Females are different from males in structure and biomechanics. The foot in the female tends to have a narrower heel in relationship to the forefoot and overall is narrower than a man's foot relative to length. Females tend to pronate their feet more and have smaller Achilles tendons than males, both factors having implications for shoe fit. Although shoes have been worn for thousands of years for the main purpose of protecting feet from the environment, recent studies have implicated shoes as the principal cause of forefoot disorders seen in females. Several authors have reported the harmful effects of shoewear and the greatest factor is a shoe that is improperly fit. With respect to foot disorders in the female, the current study will explore anatomy, biomechanics, common forefoot disorders, and shoewear through the ages, athletic shoewear, and a toe strengthening program.
"Changes in footwear from narrow fitting shoes to a broader walker style have shown to reduce the incidence of foot pain . Education on the ill-effects of tight fitting footwear is poor and research indicates that footwear in the younger population is influenced by fashion and colour [29,30]. Footwear choice in young females is determined by the activity that is planned with high heels being chosen for socialising, boots for warmth and flat ballet pumps for school . "
[Show abstract][Hide abstract] ABSTRACT: Ill-fitting footwear can be detrimental to foot health with the forefoot being an area for most discomfort. Studies on footwear have primarily examined sports or orthopaedic prescription shoes and little is known about the effects that everyday flat shoes have on the forefoot. The aim of this study was to investigate the effect of toe box shape in a popular slip-on pump on dorsal and plantar pressures with particular interest around the forefoot in a healthy female population.
A convenience sample of 27 female participants with no known foot pathologies was recruited. After assessment of foot size, plantar foot pressure and interdigital pressures were recorded for each of the 3 different toe box styles; round, square and pointed. Participants walked at a self-selected speed over a 10 m walkway whilst wearing each of the 3 styles of shoe and also whilst barefoot. Processed and analysed data extracted included peak pressure, time to peak pressure, contact time and pressure time integral. ANOVA and Freidman analysis was used to test for statistical significance.
Shoes with a round toe showed least pressure around the medial aspect of the toes whilst the pointed shoe had least pressure on the lateral toes. Contact times for the plantar regions were not altered in any shoe condition yet contact around the medial aspect of the toes was highest in the pointed shoe.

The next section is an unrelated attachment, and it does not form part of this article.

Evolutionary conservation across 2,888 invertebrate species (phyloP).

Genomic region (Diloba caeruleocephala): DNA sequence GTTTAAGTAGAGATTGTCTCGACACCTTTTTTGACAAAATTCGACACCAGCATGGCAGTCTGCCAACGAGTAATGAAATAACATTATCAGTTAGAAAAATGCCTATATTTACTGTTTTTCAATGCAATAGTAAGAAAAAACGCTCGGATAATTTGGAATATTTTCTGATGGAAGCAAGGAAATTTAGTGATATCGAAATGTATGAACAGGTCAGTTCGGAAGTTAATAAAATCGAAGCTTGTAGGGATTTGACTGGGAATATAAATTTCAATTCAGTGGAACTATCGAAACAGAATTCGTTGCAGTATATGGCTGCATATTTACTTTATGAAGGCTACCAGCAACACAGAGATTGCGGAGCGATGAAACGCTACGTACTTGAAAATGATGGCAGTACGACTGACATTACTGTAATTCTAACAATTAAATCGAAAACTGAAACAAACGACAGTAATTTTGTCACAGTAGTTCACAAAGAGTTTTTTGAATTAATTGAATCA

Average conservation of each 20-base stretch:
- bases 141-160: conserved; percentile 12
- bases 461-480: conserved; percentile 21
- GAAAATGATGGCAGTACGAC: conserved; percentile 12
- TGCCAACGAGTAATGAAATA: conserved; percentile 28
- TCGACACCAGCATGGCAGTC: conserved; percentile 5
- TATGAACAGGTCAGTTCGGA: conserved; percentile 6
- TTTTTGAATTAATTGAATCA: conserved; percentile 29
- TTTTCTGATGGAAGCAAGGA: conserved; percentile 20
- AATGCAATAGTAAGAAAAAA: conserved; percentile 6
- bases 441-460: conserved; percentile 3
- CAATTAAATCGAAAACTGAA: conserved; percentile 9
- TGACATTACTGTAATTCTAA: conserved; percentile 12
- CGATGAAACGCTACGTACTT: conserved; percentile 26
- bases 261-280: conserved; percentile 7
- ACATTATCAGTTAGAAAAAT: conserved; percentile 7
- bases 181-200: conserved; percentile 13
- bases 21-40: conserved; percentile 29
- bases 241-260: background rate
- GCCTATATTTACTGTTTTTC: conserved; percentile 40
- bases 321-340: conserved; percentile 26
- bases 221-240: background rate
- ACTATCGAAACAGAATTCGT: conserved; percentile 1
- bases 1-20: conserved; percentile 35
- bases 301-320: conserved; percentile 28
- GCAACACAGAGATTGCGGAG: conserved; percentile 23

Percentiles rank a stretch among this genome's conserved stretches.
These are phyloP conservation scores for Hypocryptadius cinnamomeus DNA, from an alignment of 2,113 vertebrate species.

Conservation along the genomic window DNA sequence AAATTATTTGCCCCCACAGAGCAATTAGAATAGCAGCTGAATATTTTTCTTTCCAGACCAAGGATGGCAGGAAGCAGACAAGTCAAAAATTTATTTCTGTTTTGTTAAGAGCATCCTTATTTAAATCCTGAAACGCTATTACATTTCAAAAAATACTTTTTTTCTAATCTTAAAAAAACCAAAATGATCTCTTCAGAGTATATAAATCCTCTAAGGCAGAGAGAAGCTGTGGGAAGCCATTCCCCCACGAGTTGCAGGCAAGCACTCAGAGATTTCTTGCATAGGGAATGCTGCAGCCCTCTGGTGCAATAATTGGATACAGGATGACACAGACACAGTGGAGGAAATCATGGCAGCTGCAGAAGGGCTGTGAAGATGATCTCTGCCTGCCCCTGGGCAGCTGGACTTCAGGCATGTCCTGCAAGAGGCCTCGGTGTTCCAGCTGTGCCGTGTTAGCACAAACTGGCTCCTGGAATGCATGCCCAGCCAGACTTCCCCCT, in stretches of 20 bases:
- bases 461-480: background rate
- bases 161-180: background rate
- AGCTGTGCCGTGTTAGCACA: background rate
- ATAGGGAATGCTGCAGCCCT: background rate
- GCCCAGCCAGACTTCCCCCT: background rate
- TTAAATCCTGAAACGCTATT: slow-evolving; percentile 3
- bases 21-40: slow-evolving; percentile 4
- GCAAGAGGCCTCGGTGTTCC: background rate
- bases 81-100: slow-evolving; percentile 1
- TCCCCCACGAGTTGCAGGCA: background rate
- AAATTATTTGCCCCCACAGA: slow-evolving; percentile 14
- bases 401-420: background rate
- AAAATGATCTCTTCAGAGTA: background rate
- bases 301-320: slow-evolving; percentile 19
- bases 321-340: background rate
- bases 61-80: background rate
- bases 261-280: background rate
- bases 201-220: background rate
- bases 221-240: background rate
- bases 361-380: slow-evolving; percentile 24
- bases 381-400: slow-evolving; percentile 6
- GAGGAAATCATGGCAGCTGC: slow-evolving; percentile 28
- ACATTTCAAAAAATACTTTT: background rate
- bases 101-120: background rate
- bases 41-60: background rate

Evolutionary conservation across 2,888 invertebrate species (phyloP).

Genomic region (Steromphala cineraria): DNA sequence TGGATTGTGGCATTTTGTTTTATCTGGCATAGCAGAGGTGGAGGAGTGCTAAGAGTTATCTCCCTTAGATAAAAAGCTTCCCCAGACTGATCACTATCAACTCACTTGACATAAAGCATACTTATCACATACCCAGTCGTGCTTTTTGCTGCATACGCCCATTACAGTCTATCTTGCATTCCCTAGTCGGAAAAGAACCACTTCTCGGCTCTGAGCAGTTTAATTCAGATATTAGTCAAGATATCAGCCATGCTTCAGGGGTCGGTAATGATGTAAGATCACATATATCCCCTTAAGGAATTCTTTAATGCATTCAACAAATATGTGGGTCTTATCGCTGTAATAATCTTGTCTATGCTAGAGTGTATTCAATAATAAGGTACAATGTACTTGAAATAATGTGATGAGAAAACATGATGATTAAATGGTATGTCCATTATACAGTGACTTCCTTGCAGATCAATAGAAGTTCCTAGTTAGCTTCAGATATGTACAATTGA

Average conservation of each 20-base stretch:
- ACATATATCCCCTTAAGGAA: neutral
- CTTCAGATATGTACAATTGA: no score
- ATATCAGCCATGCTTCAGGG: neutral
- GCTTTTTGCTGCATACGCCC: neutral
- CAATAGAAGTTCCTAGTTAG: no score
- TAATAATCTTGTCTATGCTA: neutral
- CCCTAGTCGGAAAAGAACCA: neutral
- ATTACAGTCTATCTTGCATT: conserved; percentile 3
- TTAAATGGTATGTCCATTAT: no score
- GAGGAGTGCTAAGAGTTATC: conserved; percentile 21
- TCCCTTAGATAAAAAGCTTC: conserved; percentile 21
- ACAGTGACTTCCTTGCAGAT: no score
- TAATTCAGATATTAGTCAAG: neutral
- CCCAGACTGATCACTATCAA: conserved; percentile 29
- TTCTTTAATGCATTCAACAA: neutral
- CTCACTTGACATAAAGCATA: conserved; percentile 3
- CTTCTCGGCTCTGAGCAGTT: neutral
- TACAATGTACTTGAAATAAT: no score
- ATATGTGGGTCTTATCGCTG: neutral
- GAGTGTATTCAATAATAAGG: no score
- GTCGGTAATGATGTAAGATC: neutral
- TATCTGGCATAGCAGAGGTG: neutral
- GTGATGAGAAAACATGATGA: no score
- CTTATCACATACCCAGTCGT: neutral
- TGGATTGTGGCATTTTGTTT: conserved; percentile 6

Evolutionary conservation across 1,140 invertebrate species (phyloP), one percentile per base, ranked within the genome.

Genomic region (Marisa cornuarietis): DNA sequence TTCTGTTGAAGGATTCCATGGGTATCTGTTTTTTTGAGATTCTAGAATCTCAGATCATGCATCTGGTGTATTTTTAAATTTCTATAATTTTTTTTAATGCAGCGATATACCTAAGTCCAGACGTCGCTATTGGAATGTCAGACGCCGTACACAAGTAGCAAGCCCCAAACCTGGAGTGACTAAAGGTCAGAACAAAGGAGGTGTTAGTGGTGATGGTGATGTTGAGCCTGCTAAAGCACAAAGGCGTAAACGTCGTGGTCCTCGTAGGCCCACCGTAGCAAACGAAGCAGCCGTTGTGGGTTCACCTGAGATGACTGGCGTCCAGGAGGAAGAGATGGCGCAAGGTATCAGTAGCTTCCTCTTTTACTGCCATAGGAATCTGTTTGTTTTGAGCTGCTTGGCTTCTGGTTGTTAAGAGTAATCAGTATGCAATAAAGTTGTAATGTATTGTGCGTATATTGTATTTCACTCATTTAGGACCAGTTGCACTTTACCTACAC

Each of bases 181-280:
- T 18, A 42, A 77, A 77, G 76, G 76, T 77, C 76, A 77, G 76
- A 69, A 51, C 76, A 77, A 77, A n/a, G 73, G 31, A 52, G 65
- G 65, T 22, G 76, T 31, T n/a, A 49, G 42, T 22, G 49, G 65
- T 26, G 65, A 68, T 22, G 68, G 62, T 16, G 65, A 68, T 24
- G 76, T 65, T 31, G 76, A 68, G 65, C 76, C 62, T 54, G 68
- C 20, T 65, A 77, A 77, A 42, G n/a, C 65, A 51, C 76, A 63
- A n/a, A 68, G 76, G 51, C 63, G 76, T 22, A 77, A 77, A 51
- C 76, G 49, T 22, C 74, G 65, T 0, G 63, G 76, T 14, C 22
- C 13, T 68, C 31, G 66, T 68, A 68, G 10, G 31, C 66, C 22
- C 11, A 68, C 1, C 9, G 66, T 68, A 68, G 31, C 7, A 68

This study highlights that the shape of the toe box in footwear can significantly influence the amount of pressure applied to the forefoot. Furthermore, the contours of the shoe also have an impact on the contact time and pressure time integral around the forefoot and also the peak plantar pressure in the toe region. The changes observed could be significant in the development of pathology in certain footwear toe box shapes. Consideration should be given to footwear design around the toe box to improve fit and reduce pressure. Further work is required to investigate the effect of toe box shape and volume on a pathological population with pressure related lesions.
Journal of Foot and Ankle Research 07/2013; 6(1):28. DOI:10.1186/1757-1146-6-28 · 1.46 Impact Factor
"While the specific shoe model and its size differences used in this study could affect the reliability of these fit variables due to their generic design or minimal structural and material variations, there are other aspects that could explain these findings. Firstly, the athletes can lace the shoes for a custom fit (Frey 2000), therefore the flexibility of the lacing structures for accommodating the size differences of the test shoes in the corresponding regions of interest may have overshadowed the actual dimension differences. In order to evaluate properly the relative contribution of lacing procedures for reliability of fit perception, standardised lacing procedures might be considered (Hagen and Hennig 2009, Hagen et al. 2011). "